Triptane

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Not to be confused with triptan, a type of anti-migraine drug, or tryptan, the trade name of tryptophan.
Not to be confused with Triplane.
Triptane
Skeletal formula of triptane
Names
IUPAC name
2,2,3-Trimethylbutane[1]
Identifiers
464-06-2 YesY
1730756
ChemSpider 9649 YesY
EC number 207-346-3
Jmol-3D images Image
PubChem 10044
UN number 1206
Properties
C7H16
Molar mass 100.21 g·mol−1
Appearance Colorless liquid
Odor Odorless
Density 0.693 g mL−1
Melting point −26 to −24 °C; −15 to −11 °F; 247 to 249 K
Boiling point 80.8 to 81.2 °C; 177.3 to 178.1 °F; 353.9 to 354.3 K
Vapor pressure 23.2286 kPa (at 37.7 °C)
4.1 nmol Pa−1 kg−1
1.389
Thermochemistry
213.51 J K−1 mol−1
292.25 J K−1 mol−1
−238.0 – −235.8 kJ mol−1
−4.80449 – −4.80349 MJ mol−1
Hazards
GHS pictograms The flame pictogram in the Globally Harmonized System of Classification and Labelling of Chemicals (GHS) The exclamation-mark pictogram in the Globally Harmonized System of Classification and Labelling of Chemicals (GHS) The health hazard pictogram in the Globally Harmonized System of Classification and Labelling of Chemicals (GHS) The environment pictogram in the Globally Harmonized System of Classification and Labelling of Chemicals (GHS)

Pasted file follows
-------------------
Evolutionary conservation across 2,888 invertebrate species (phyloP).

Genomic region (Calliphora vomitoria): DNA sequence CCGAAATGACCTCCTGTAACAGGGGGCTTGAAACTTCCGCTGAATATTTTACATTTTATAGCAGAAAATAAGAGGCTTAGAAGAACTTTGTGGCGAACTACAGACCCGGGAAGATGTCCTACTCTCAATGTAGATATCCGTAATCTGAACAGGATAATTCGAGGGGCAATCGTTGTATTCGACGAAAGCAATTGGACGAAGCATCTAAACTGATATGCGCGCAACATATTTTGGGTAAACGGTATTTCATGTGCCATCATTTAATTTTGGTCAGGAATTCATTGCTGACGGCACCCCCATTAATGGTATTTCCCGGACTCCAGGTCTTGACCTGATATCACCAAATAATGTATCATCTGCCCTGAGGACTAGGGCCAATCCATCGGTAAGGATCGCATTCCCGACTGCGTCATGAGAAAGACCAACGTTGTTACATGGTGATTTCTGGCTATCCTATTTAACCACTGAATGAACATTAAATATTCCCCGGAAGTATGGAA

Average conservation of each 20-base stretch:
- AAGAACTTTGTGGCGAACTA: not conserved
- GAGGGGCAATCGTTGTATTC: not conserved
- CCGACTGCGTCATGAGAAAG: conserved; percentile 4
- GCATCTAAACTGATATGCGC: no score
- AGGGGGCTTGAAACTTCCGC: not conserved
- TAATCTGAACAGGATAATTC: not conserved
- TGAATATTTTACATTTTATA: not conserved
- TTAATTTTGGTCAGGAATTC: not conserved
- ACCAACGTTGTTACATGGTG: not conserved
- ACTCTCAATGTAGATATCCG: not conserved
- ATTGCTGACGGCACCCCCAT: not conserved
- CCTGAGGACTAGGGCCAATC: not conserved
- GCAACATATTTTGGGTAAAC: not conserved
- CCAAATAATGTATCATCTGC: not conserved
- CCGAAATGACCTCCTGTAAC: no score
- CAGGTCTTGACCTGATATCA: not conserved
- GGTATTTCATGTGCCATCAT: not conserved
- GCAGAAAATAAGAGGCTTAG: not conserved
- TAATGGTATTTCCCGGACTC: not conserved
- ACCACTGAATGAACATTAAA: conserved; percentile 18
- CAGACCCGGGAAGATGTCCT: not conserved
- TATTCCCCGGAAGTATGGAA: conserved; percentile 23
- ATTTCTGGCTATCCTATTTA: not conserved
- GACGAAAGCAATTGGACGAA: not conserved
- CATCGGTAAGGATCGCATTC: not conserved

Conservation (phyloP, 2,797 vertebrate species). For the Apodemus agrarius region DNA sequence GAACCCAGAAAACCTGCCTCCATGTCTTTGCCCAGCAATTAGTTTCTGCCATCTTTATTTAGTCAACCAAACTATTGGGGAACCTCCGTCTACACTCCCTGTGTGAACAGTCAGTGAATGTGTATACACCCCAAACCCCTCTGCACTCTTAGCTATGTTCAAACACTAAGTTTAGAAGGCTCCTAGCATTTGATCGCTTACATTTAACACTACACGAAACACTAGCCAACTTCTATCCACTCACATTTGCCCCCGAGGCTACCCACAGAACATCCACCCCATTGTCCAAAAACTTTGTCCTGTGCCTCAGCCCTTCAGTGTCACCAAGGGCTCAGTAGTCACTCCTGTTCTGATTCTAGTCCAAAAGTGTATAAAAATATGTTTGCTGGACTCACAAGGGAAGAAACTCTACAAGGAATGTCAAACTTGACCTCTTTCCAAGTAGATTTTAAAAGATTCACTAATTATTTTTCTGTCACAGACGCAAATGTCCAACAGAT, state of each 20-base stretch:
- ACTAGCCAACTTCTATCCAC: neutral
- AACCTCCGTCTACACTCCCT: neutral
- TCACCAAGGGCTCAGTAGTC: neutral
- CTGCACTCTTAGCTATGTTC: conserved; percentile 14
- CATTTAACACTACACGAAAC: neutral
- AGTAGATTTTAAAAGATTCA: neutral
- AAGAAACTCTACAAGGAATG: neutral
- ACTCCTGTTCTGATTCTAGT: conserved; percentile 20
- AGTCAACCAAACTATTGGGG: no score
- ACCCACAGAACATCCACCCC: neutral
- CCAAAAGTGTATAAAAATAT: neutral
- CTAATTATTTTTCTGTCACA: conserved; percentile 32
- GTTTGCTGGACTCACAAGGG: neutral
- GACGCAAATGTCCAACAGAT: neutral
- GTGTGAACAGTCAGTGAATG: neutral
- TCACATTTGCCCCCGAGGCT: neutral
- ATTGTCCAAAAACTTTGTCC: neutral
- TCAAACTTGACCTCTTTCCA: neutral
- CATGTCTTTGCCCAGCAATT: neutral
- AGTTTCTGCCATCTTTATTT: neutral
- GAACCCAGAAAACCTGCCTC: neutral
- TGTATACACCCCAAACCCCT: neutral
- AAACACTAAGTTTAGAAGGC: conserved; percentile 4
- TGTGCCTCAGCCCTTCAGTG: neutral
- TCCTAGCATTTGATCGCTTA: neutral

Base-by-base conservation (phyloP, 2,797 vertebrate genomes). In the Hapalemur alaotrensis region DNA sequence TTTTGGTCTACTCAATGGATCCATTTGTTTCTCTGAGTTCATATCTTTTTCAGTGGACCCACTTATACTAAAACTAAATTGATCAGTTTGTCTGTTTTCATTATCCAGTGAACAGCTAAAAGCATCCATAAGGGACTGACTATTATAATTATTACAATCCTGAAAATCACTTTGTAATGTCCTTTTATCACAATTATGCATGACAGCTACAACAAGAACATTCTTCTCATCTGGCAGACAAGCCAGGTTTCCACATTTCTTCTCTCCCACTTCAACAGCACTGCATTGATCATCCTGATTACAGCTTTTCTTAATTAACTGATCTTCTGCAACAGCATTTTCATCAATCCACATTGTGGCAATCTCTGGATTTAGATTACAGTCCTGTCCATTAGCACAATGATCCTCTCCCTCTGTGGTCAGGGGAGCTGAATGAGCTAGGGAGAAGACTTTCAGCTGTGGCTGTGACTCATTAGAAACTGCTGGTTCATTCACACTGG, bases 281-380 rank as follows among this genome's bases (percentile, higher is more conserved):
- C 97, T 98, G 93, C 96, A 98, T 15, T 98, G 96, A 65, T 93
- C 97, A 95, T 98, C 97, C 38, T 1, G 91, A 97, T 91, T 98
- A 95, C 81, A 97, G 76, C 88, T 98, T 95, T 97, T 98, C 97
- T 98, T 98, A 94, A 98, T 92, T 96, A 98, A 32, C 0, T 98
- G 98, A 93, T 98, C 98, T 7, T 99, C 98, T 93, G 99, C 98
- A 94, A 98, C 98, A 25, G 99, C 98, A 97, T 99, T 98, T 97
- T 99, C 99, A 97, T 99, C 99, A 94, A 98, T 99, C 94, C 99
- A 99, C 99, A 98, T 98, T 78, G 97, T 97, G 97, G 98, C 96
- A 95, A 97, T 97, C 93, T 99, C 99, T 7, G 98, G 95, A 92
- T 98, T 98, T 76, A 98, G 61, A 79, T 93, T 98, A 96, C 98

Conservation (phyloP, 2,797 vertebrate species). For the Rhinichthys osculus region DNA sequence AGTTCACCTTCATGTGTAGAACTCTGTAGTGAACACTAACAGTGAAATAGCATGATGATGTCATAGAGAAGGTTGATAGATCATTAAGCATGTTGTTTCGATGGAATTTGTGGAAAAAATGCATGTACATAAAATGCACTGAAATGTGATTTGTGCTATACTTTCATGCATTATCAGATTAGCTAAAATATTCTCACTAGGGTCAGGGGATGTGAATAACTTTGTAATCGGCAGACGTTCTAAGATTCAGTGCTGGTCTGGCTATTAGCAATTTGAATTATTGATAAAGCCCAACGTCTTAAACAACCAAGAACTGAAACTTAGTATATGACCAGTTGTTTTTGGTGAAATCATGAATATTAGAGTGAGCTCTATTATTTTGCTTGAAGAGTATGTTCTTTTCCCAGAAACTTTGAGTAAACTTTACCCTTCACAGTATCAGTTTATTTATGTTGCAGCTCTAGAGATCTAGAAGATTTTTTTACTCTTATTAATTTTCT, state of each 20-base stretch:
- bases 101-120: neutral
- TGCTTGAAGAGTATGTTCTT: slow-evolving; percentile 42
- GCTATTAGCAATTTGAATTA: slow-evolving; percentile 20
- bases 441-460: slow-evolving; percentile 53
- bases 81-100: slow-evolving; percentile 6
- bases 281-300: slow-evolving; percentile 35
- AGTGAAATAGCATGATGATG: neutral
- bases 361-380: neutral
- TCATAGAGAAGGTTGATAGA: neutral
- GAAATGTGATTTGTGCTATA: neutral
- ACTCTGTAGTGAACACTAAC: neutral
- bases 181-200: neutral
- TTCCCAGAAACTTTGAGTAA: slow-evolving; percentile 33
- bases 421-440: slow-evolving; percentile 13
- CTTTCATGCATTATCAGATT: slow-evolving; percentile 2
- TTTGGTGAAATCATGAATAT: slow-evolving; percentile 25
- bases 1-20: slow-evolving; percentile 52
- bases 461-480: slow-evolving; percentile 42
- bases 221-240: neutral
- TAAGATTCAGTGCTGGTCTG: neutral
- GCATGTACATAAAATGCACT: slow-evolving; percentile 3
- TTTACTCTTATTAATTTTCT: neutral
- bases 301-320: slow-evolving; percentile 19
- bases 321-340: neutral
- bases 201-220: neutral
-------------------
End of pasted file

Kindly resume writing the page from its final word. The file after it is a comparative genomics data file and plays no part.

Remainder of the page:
GHS signal word DANGER
H225, H304, H315, H336, H400
P210, P261, P273, P301+310, P331
EU classification Highly Flammable F Harmful Xn Dangerous for the Environment (Nature) N
R-phrases R11, R38, R50/53, R65, R67
S-phrases (S2), S16, S29, S33
NFPA 704
Flammability code 3: Liquids and solids that can be ignited under almost all ambient temperature conditions. Flash point between 23 and 38 °C (73 and 100 °F). E.g., gasoline) Health code 0: Exposure under fire conditions would offer no hazard beyond that of ordinary combustible material. E.g., sodium chloride Reactivity code 0: Normally stable, even under fire exposure conditions, and is not reactive with water. E.g., liquid nitrogen Special hazards (white): no codeNFPA 704 four-colored diamond
Flash point −7 °C (19 °F; 266 K)
450 °C (842 °F; 723 K)
Explosive limits 1–7%
Related compounds
Related alkanes
Except where otherwise noted, data are given for materials in their standard state (at 25 °C [77 °F], 100 kPa).
Infobox references

Triptane, or 2,2,3-trimethylbutane, is an organic chemical compound with the molecular formula C7H16 or (H3C-)3C-C(-CH3)2H. It is therefore an alkane, specifically the most compact and heavily branched of the heptane isomers, the only one with a butane (C4) backbone.

Triptane is commonly used as an anti-knock additive in aviation fuels.

References[edit]

  1. ^ "Triptan - Compound Summary". PubChem Compound. USA: National Center for Biotechnology Information. 26 March 2005. Identification and Related Records. Retrieved 11 March 2012.